Opinion

I Used to Love the Jewish Religion. Now I Fear It

The axis between nationalism and religion has produced occupation, isolation, arrogance, extremism, supremacism and racism

Israelis wave national flags outside the Old City's Damascus Gate, in Jerusalem, May 13, 2018
Ariel Schalit/AP

I grew up in a religious household. My father was a scion of renowned sages, son of a rabbi and a wannabe cantor, who devoted his life to serving his country. We kept kosher, went to synagogue and sat for hours around our dining table singing Jewish zemirot at the top of our voices.

Four of my elementary school years were spent in a strict Orthodox day school in Los Angeles. Our more observant relatives may have viewed us as religious-lite, but amongst my secular and avowedly anti-clerical high school friends in Jerusalem, I was a virtual rabbi.

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Eventually I left home and abandoned the mitzvot but Judaism remained close to my heart. More often than not, I stood up for its adherents against the condemnation of my peers. As Proverbs says, “Her ways are ways of pleasantness, And all her paths are peace,” I cited, despite my growing doubts.

I believed that a democratic, liberal, egalitarian, tolerant and enlightened Israel would be Jewish by definition, and vice versa. The decision to deposit personal matters, especially marriage and divorce, in the hands of zealous Orthodox rabbis seemed like a reasonable price to pay for unity of the Jewish people and the internal strength of their new state.

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But Israel, along with the rest of the world, has changed since then, and so have I. What seemed like a reasonable compromise in Israel’s first years now looks like an intolerable assault on logic and decency in a vibrant and radically changed country in 2018.

Way before the nation-state law, Israel designated entire groups as second-class citizens. Today, hundreds of thousands of non-Jews, half-Jews, suspected bastards, Reform converts, LGBTQ members and those interested in intermarriage join the multitudes of Israelis who would rather not have an unknown rabbi and his strange halakhic ways imposed, by law, on their wedding. You can’t marry here, Israel tells them. Go look somewhere else.

I no longer enter synagogues in which men and women are separated, other than for mandatory family occasions. Judaism has a chauvinistic attitude toward women, and all the efforts to whitewash its approach by anointing women as queens of the family and maidens of modesty remind me of Southerners proving that in terms of safety, stability and wellbeing, African Americans were better off as slaves.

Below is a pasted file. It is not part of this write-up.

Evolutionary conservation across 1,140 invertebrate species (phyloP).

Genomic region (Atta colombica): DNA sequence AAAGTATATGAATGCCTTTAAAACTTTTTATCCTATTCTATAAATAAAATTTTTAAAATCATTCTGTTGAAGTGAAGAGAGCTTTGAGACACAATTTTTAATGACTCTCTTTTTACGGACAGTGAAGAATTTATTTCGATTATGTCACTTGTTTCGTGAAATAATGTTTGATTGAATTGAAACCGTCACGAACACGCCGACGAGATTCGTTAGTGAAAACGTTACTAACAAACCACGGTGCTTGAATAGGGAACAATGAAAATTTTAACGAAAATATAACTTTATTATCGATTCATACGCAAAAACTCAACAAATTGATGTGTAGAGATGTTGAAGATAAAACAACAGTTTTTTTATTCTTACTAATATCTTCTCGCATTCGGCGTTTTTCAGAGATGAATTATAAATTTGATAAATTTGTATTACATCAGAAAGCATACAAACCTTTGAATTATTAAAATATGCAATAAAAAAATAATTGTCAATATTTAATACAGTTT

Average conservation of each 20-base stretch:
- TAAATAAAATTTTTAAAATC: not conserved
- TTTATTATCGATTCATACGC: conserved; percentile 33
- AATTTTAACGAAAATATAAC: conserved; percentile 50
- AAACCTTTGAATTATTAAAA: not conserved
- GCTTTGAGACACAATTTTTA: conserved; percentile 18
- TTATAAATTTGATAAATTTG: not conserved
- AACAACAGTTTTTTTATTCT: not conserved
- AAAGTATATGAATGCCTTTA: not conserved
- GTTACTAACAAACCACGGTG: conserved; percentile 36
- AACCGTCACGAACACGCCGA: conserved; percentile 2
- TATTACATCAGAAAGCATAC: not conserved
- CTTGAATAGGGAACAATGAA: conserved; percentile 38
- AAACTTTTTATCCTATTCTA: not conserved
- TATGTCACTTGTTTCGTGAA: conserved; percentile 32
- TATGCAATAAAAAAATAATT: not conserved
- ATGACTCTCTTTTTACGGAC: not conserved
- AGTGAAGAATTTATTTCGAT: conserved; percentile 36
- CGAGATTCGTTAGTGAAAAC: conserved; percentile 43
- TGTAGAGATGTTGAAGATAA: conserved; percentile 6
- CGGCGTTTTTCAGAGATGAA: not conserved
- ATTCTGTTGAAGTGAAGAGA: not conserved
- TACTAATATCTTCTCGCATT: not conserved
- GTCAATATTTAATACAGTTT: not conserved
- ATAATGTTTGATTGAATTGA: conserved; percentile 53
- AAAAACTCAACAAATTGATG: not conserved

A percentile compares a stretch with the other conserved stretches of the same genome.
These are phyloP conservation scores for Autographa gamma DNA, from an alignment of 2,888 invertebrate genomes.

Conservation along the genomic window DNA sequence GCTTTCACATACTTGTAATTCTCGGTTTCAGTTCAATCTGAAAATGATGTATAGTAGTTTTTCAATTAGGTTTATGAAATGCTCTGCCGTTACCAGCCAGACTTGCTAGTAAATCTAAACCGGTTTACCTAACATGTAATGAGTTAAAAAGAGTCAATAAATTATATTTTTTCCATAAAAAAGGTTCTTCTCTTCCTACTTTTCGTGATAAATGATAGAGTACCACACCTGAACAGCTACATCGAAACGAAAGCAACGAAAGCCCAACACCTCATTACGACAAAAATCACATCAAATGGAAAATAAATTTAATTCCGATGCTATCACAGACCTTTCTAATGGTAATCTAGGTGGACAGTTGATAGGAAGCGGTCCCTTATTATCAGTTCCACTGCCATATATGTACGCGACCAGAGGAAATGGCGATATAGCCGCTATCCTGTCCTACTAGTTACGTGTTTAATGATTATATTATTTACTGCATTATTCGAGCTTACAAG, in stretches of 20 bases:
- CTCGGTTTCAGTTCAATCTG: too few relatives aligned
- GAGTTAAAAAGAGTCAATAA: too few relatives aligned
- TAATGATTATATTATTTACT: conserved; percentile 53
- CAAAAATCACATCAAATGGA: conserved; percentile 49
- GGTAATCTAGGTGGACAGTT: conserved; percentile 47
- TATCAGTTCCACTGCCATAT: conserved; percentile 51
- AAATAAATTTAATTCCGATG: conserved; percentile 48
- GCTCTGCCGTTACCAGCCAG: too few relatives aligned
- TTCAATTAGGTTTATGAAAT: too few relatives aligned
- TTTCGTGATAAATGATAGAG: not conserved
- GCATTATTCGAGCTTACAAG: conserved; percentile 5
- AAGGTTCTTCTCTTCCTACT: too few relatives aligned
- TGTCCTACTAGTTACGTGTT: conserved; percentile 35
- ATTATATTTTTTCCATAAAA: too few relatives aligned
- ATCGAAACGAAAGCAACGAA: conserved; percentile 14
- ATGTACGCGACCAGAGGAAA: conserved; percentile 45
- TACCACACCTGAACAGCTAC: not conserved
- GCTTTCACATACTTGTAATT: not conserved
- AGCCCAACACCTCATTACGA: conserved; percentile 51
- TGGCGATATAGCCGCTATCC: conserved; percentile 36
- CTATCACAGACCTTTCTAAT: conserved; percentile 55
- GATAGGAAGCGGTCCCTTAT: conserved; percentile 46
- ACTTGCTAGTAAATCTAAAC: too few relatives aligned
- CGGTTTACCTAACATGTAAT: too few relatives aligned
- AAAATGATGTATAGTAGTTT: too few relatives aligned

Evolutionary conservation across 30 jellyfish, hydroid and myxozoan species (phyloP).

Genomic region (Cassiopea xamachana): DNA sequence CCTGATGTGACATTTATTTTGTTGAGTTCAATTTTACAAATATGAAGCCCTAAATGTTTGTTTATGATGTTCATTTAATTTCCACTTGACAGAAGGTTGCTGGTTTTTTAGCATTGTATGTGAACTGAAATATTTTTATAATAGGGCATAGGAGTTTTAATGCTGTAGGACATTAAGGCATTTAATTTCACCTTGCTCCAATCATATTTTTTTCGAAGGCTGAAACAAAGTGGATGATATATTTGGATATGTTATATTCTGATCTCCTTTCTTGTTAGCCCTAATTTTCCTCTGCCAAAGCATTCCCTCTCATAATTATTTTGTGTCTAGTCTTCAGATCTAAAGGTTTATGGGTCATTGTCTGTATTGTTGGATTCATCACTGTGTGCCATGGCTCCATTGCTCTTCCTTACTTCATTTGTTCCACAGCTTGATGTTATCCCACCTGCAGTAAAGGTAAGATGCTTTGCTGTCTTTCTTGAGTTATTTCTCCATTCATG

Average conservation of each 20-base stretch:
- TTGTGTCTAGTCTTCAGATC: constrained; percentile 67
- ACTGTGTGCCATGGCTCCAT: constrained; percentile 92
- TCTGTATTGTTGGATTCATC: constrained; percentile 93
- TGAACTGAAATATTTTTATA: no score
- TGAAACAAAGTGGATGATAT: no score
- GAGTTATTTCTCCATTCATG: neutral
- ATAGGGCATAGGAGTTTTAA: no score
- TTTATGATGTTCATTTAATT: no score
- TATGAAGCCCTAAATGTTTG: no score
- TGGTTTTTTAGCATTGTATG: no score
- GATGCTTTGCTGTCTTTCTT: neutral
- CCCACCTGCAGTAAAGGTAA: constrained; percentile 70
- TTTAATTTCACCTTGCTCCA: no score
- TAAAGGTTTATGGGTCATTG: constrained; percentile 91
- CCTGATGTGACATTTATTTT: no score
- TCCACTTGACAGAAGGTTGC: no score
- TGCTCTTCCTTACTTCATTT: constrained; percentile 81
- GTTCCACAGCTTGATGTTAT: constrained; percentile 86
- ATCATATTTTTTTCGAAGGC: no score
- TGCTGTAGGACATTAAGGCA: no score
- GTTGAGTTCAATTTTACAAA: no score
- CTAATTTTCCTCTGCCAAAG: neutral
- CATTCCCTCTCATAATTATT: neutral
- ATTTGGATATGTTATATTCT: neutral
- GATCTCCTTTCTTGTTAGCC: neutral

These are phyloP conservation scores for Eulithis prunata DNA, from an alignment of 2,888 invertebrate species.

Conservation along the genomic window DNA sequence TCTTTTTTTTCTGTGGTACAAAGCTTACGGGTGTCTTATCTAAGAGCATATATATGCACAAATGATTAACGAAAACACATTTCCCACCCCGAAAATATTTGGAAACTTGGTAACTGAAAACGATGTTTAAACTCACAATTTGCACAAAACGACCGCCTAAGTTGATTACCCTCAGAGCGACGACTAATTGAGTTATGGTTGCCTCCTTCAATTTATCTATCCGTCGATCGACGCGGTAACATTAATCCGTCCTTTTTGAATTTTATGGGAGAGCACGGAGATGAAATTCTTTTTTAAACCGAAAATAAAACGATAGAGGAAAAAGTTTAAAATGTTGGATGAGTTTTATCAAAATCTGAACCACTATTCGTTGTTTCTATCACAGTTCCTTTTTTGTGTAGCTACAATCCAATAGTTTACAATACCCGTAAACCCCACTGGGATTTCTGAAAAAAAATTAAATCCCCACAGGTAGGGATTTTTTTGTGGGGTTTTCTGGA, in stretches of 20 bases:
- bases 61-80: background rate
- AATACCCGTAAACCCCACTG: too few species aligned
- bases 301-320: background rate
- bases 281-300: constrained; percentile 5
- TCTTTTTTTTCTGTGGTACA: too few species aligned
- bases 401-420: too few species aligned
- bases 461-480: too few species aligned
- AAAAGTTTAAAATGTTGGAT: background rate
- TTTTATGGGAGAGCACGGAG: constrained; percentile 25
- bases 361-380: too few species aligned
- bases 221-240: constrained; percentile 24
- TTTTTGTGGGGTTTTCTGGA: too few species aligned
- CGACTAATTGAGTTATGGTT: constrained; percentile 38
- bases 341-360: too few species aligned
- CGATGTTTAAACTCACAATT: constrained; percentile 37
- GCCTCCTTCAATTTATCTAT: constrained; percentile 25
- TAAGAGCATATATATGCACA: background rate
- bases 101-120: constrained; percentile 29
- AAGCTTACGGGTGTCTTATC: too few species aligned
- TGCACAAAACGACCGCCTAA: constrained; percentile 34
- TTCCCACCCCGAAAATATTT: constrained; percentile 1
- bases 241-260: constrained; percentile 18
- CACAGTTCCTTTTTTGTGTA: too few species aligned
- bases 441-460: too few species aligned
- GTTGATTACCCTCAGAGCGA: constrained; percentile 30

The same is true of the halachic rulings on gays, non-believers, atheists and what have you: There are only a few countries in which such primitive views are translated into official government policy. Iran and Saudi Arabia are on the list.

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The isolationist Orthodoxy is also largely responsible for the historic rift between Israel and American Jews. Week in and week out, politicians and rabbis in Israel mock their faith and question their Jewishness. We in Israel are used to rabbis expounding on Jewish supremacy, female frailties, LGBT perversions, Palestinian crimes, leftist perfidy and our unshakeable right to tell anyone who’s listening, whenever we feel like it, that we are the lords of the land. Israelis denigrate Reform and Conservative rabbis for promoting values such as human dignity, social justice and Tikkun Olam, which have largely disappeared from the profile of their Israeli counterparts.

Israel has embraced a different and far more arrogant and militant version of Judaism. The religious-nationalist craze that seized the Gush Emunim settler movement in the 1970’s has since metastasized to engulf religious-Zionism, infect the ultra-Orthodox, hypnotize secular nationalists and infiltrate politics and the media. The fatal connection between religion and nationalism has given us settlements, price tag attacks, Jewish terror, assault on the rule of law, war on human rights, seclusion, arrogance and racism too. It has made religion into the most prominent salesperson for the occupation.

The storms of controversy stirred in recent days by the discriminatory surrogacy law and the supremacist nation-state law are a stark reminder of the inexorable advances made by the religious-nationalist alliance. Time is clearly working against us. My childhood beliefs have somehow metamorphosed into a clear and present threat on my family, my values, my country and me. My sympathy has turned into fear.